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Iran Reformist Leader Presses Torture Allegations - ASHARQ AL-AWSAT English Archive
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Iranian worshippers, one of them holding up a photo of Iran's Supreme Leader Ayatollah Ali Khamenei, shout slogans against the west during the Friday prayer ceremony in Tehran. (EPA)

Iranian worshippers, one of them holding up a photo of Iran’s Supreme Leader Ayatollah Ali Khamenei, shout slogans against the west during the Friday prayer ceremony in Tehran. (EPA)

TEHRAN, Iran, (AP) – A hard-line cleric said Friday that an Iranian opposition leader should be prosecuted for claiming that detained protesters were raped by their jailers in the country’s postelection crackdown.

Despite the uproar, the opposition leader, Mahdi Karroubi, pushed ahead with criticism, saying some detainees were tortured to death in the crackdown and said he had reports of Abu Ghraib-like abuses.

Some detainees were “forced to go naked, crawl on their hands knees and knees like animals, with prison guards riding on their backs.” Others were forced to lie “naked, on top of one another,” Karroubi said in a statement late Thursday.

“Young people were beaten severely … to death because they chanted slogans,” said Karroubi, a cleric who was one of two defeated pro-reform candidates in the June 12. “It is deplorable that people detained over election protests are tortured. Do such treatments conform with Islam, which is a religion of mercy?”

Karroubi made the new allegations days after he caused an uproar saying detained protesters had alleged that male and female prisoners were savagely raped by their jailers to the point of physical and mental damage.

Parliament Speaker Ali Larijani denied Karroubi’s rape allegations, saying a parliament probe into the allegations had found no truth in the reports. Hard-liners loudly denounced Karroubi, an ally of opposition leader Mir Hossein Mousavi, whose supporters say was the true victor in the presidential election.

Ayatollah Ahmad Khatami denounced Karroubi’s rape allegations during a sermon at Tehran’s main Friday prayer service and called for him to be prosecuted.

Khatami said Karroubi’s accusations were “full of libel, a total slander against the Islamic system” and were a boost to Iran’s enemies, the United States and Israel. “We expect the Islamic system to display an appropriate confrontation over this,” Khatami said.

Earlier this week, Hossein Shariatmadari, an aide to supreme leader Ayatollah Ali Khamenei and editor of the hard-line Kayhan newspaper, also demanded that Karroubi be put on trial for making the allegations.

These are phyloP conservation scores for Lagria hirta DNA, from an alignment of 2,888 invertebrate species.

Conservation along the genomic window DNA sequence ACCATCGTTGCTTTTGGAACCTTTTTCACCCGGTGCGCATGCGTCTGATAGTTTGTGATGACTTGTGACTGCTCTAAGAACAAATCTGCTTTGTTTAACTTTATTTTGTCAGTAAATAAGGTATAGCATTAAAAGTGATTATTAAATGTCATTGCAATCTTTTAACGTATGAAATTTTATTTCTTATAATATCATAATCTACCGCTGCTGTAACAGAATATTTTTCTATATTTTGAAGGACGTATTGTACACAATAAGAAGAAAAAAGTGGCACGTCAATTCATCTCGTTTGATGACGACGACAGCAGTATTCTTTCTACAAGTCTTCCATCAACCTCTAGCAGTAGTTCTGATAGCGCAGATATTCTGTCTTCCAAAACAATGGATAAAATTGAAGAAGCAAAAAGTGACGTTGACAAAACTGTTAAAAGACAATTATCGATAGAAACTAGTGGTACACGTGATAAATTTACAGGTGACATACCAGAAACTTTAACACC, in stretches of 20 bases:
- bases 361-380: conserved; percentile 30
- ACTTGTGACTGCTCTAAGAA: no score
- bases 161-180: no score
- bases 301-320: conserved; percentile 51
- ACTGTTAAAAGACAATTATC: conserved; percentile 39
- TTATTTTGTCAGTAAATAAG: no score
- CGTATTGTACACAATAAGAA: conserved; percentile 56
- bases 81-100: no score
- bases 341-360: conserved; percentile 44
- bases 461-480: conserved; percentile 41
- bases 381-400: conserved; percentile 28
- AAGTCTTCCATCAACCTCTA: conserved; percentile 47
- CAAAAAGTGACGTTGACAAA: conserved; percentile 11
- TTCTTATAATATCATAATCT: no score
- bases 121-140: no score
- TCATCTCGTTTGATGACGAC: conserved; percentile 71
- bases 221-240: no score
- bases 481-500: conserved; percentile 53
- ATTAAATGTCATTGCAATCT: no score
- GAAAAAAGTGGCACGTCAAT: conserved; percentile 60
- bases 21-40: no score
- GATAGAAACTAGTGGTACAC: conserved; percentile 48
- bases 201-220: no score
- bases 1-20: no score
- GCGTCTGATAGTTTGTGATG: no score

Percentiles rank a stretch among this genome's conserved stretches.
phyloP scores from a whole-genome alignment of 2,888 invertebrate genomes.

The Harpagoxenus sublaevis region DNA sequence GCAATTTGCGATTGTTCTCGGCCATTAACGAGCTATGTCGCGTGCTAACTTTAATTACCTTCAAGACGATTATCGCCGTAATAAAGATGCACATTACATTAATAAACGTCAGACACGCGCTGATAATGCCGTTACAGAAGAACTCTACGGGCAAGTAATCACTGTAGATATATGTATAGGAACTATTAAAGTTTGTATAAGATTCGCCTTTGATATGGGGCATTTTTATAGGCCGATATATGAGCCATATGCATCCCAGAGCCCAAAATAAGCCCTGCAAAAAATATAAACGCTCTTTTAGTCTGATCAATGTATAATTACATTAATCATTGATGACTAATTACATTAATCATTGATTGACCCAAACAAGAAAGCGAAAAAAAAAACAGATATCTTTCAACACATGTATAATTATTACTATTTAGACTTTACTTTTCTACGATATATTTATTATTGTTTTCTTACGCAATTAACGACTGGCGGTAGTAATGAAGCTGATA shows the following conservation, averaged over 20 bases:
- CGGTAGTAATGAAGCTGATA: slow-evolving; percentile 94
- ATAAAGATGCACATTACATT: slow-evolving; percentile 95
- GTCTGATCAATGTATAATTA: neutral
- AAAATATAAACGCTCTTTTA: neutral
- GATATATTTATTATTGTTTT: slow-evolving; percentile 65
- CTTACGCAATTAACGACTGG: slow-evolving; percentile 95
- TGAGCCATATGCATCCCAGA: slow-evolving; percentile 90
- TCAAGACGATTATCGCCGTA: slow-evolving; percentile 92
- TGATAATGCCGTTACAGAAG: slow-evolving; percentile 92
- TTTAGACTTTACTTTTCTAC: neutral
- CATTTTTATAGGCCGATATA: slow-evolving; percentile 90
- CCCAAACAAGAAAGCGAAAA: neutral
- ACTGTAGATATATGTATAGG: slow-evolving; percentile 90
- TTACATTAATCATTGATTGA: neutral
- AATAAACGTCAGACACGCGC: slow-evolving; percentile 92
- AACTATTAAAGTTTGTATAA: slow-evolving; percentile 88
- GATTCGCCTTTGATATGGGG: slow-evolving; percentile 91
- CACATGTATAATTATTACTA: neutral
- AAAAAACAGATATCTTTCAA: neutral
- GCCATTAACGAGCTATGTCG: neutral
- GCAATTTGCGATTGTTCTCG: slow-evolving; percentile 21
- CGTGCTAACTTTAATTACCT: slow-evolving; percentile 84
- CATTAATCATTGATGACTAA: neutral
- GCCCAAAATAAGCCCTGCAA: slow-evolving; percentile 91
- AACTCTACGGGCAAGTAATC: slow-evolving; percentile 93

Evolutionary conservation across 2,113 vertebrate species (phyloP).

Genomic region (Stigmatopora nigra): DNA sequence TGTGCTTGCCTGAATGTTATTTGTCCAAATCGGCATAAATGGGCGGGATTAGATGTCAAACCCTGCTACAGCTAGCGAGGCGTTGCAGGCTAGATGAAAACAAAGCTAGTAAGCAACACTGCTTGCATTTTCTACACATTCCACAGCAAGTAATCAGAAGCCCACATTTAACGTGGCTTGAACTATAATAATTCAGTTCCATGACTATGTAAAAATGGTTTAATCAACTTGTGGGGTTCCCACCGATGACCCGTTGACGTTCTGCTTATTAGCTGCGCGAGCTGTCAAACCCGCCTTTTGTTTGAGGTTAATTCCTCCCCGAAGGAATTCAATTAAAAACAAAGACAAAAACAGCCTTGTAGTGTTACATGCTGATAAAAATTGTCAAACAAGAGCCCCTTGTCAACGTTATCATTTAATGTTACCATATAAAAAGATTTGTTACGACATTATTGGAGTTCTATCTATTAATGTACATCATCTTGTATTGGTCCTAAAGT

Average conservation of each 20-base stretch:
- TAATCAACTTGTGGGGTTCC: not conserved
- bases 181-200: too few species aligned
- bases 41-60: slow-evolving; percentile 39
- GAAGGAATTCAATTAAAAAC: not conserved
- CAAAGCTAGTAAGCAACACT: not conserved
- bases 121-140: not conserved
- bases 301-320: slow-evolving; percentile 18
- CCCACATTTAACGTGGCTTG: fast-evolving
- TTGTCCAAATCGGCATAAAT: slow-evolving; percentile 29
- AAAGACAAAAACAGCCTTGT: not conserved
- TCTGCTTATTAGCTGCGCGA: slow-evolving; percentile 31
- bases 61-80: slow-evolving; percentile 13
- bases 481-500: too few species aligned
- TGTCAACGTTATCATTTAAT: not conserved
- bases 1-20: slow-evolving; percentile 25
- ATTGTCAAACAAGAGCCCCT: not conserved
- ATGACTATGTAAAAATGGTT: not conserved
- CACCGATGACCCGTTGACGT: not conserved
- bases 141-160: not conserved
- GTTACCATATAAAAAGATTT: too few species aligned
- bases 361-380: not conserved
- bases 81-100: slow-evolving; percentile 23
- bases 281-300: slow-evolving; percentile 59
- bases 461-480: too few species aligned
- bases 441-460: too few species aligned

Rights groups have long criticized Iran’s treatment of prisoners, saying torture is often used. But the opposition has taken up the claims of mistreatment in the postelection crackdown to rally support against the government of President Mahmoud Ahmadinejad. The alleged abuse has sparked widespread condemnation from reformists and conservative clerics alike, as well as hard-liners disenchanted with the turmoil gripping the country after Ahmadinejad’s proclaimed election victory.

Hundreds were arrested in the crackdown that crushed mass protests by Mousavi supporters following the election, which the opposition says were fraudulent.

Karroubi alleged that the abuses took place at Tehran’s Kahrizak prison, which has been the focus of all the torture claims so far and which Khamenei ordered closed earlier this month.

In a statement posted on his Web site late Thursday, Karroubi said he received testimonies from prisoners who recounted their own torture while in detention and from detainees who said they saw others being brutally tortured, some to death.

Karroubi slammed Larijani’s speedy denial of the rape allegations, saying no probe could have been completed that fast. He also vowed he won’t remain silent over the “medieval torture and corruption” in Iran’s prisons.

“Insults and criticism won’t make me silent. I’ll defend the rights of the people as long as I’m alive and you can’t stop my tongue, hand and pen,” said Karroubi, leader of the reformist National Confidence Party.

Reformists blame Ahmadinejad and his interior minister for the scandal, saying abuse at Kahrizak abuse has been like Iraq’s notorious Abu Ghraib prison, where scenes of U.S. jailers mistreating Iraqi prisoners outraged the Islamic world.

Mousavi has said the abuse shows the need for “deep change” in the country.

Manfred Nowak, an independent investigator appointed by the U.N. Human Rights Council in Geneva, said Thursday he has received credible claims that Iranian protesters detained after the election were abused in prison.

“I truly believe that these complaints will stand up to scrutiny,” he told The Associated Press.

The alleged abuses include holding people incommunicado and extracting confessions through torture, Nowak said.

Iranian worshippers shout anti-Israel and anti-US slogans as Iranian cleric Ahmad Khatami delivers the weekly Friday prayer sermon at Tehran University. (AFP)

Iranian worshippers shout anti-Israel and anti-US slogans as Iranian cleric Ahmad Khatami delivers the weekly Friday prayer sermon at Tehran University. (AFP)

Iranian worshippers perform the weekly Friday prayers at Tehran University. (AFP)

Iranian worshippers perform the weekly Friday prayers at Tehran University. (AFP)

Asharq Al-Awsat

Asharq Al-Awsat

Asharq Al-Awsat is the world’s premier pan-Arab daily newspaper, printed simultaneously each day on four continents in 14 cities. Launched in London in 1978, Asharq Al-Awsat has established itself as the decisive publication on pan-Arab and international affairs, offering its readers in-depth analysis and exclusive editorials, as well as the most comprehensive coverage of the entire Arab world.

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